TED Conversations

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  • Jul 2 2012: It would be interesting to see if any of the better answers could be applied to larger cities in the past. You mentioned Mayans, but there are many more. Cities tend to have these problems throughout history. Technological advancement allows for greater carrying capacity (larger population), then the carrying capacity overwhelms the advancement once again causing a systemic breakdown and possible collapse, or another advancement comes along to extend capacity. It's definitely a tough problem to address. Please tell me there will be there will be an Indian history scholar (or Sino or Meso-American, or heck even Greco-Roman scholar) on the discussion panel. Engineers are great for solving problems by utilizing current knowledge of science to actually produce/manufacture the advances but theirs is sometimes a limitec perspective. Take batteries in vehicles. Caterpillar has been using them in heavy machinery to assist their diesel engines in power production for quite some time now, but their tech isn't filling our streets, powering our vehicles and adding capacity to our power grids when not in transit because....?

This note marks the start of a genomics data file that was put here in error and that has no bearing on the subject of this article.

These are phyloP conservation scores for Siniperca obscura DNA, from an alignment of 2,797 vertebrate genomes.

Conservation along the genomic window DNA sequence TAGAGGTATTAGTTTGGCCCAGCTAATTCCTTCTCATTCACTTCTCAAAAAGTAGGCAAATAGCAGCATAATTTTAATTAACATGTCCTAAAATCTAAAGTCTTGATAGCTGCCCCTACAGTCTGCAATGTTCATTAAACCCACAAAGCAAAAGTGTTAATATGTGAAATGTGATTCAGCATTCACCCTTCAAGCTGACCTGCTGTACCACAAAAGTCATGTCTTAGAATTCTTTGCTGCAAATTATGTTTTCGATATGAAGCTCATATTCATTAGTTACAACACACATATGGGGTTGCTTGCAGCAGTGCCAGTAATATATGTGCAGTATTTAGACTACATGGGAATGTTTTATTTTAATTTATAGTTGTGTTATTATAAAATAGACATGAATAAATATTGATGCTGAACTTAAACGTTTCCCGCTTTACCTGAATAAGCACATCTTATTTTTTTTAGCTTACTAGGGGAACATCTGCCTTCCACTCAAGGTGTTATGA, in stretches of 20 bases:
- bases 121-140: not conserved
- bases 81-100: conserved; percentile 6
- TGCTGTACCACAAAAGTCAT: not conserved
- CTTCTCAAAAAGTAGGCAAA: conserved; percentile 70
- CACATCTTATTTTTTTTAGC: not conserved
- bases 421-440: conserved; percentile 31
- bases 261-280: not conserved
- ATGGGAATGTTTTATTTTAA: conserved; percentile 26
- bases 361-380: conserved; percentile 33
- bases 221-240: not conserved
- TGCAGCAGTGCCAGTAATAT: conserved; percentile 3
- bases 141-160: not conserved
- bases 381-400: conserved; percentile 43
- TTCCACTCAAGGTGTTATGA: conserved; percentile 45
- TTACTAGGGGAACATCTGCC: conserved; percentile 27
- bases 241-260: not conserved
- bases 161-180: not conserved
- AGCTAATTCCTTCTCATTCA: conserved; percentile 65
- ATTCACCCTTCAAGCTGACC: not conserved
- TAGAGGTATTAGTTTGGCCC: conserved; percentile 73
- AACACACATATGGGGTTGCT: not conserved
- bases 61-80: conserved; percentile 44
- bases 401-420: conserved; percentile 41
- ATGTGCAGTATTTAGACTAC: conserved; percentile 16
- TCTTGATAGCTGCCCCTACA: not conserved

ps,
    If I had my way, gas stations would be done away with. Fuel distribution would be done by vehicle to vehicle transfer with vehicle to vehicle internet networking keeping track of where every drop of fuel goes. You could pull into a designated area of a shopping center parking lot and search via wifi for vehicles in the area with fuel ready to share, then you pull up alongside them and make the transfer. Distribution costs would be lowerec and as an incentive for being a fuel carrier/distributor a small share of the sale could be creditted to the person's bank account who's doing the sharing.

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